Humans aren't alone in suffering from mid-summer heat. If it's bad for us, it's worse for them: dogs have to pant all the extra heat out. 

We asked Nicholas Gilman, executive director at the Montreal SPCA, to give us some tips on how to keep dogs cool in a heat wave and how to tell if it's time to take it to the vet. 

  1. Keep your animal indoors. Dogs aren't as adaptable to heat as humans are, and have to pant to get rid of the extra heat, which isn't as effective as sweating. 
  2. Do not take your dog with you for a drive, especially if you plan on leaving it in your parked car: leaving the windows open will not ensure the animal is okay. 
  3. Avoid dark pavement and sidewalks for extended periods of time when taking your dog for a walk. Grassy areas are always preferable for a dog's paws, which can be badly burned long before you notice your pet licking its paws.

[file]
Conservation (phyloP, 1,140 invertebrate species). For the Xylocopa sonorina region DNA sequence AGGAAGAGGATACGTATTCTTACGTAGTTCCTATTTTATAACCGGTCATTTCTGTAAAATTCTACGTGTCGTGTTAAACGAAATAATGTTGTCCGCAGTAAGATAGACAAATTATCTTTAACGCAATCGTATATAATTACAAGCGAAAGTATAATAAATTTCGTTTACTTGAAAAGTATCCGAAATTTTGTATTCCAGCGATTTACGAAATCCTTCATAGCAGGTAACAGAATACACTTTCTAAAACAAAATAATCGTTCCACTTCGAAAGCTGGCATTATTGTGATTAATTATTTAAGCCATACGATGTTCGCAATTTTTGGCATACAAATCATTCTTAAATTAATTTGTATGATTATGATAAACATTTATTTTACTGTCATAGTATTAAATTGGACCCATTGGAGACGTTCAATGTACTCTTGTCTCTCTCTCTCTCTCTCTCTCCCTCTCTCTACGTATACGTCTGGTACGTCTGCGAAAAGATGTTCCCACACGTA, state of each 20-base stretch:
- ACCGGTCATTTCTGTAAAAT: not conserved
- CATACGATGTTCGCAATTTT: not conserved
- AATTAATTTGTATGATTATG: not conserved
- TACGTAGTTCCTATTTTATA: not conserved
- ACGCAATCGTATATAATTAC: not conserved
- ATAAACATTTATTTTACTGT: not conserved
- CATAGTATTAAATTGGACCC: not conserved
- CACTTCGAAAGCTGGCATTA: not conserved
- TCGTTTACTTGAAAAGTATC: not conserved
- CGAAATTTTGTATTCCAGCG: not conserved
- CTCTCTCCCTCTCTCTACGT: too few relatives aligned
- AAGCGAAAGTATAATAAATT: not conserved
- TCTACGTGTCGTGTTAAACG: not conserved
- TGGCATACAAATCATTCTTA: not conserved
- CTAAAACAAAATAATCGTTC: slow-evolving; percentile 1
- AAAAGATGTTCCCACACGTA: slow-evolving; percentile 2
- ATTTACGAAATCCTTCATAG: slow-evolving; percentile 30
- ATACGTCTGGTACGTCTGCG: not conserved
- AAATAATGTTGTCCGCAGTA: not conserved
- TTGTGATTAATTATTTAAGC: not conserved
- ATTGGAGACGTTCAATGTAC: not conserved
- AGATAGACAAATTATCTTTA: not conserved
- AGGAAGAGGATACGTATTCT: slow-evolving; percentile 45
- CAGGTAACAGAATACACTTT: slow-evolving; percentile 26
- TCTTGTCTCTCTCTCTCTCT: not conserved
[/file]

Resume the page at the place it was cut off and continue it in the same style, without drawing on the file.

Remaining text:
4. Keep your dog hydrated, and make sure it always has access to water. Panting dogs become dehydrated very quickly.
  5. In cases of extreme heat, you can put your dog into the tub, pour cool water on its body or use ice packs to provoke a drop in body temperature.
Hyperthermia is what occurs when a dog overheats. Here's how you can tell if your dog's temperature is climbing into the danger zone.
  • Panting: this indicates heat-related issues, not a critical condition. You should watch your dog to make sure the situation doesn't get worse. 
  • Deep panting and an incapacity to stand up or walk. At this point, your dog will want to just sag onto the ground, or find a cool spot to lie down and pant. 
  • Your dog is no longer responsive. It will pass out periodically, and feel cold and clammy.
  • Your dog's temperature is above 38.8C (measure it with a baby thermometer). 
Remember, it's better to err on the side of caution and take your dog to the vet if you're unsure about its condition. Owners should stay vigilant, especially during a heat wave.